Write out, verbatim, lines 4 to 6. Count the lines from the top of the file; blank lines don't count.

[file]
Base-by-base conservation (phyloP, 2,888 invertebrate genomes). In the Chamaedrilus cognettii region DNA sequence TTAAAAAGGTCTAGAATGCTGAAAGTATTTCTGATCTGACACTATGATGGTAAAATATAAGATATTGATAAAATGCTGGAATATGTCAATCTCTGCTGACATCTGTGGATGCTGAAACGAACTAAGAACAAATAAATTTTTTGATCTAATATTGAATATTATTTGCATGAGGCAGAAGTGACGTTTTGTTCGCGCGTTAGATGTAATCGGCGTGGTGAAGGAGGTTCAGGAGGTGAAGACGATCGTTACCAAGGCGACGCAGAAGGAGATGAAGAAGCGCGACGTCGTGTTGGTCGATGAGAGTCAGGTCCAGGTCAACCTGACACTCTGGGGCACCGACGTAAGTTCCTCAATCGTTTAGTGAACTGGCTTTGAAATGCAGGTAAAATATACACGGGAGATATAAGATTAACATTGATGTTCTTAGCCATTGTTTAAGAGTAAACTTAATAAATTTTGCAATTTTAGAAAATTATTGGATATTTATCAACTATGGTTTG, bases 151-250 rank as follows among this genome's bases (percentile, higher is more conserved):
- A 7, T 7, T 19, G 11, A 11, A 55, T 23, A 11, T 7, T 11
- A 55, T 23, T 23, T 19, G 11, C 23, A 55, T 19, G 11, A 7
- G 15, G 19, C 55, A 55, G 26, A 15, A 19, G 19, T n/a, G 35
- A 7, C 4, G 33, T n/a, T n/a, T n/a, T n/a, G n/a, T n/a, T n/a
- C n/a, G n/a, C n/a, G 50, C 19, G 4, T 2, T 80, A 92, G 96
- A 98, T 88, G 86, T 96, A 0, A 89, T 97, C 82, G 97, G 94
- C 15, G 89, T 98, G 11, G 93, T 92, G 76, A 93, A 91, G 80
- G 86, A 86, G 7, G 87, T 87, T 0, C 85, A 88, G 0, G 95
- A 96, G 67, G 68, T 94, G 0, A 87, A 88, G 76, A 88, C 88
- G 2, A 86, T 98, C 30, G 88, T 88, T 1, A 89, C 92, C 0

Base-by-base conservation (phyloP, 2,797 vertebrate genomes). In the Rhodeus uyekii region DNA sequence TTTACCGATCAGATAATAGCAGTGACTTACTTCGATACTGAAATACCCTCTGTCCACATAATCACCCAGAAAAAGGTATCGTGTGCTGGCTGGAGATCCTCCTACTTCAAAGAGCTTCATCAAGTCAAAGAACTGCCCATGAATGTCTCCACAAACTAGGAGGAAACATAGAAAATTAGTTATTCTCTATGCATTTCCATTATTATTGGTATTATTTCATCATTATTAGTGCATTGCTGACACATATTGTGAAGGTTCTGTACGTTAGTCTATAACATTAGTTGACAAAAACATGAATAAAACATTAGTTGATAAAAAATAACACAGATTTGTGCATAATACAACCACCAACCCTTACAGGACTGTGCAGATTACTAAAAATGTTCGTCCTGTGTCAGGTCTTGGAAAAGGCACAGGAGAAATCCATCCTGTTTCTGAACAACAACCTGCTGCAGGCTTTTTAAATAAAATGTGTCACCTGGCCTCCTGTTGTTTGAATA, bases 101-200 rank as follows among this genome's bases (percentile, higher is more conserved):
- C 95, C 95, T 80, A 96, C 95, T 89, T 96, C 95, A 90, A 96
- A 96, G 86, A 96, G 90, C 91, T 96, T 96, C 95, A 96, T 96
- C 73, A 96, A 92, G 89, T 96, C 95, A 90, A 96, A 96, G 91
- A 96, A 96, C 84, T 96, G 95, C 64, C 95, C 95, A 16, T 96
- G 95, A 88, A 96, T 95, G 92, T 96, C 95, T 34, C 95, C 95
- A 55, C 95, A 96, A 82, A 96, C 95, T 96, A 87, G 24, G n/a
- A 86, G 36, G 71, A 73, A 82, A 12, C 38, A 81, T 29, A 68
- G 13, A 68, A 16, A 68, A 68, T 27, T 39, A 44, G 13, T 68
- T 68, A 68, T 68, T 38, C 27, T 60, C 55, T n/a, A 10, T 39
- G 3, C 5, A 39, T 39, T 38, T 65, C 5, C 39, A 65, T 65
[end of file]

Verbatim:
- G 15, G 19, C 55, A 55, G 26, A 15, A 19, G 19, T n/a, G 35
- A 7, C 4, G 33, T n/a, T n/a, T n/a, T n/a, G n/a, T n/a, T n/a
- C n/a, G n/a, C n/a, G 50, C 19, G 4, T 2, T 80, A 92, G 96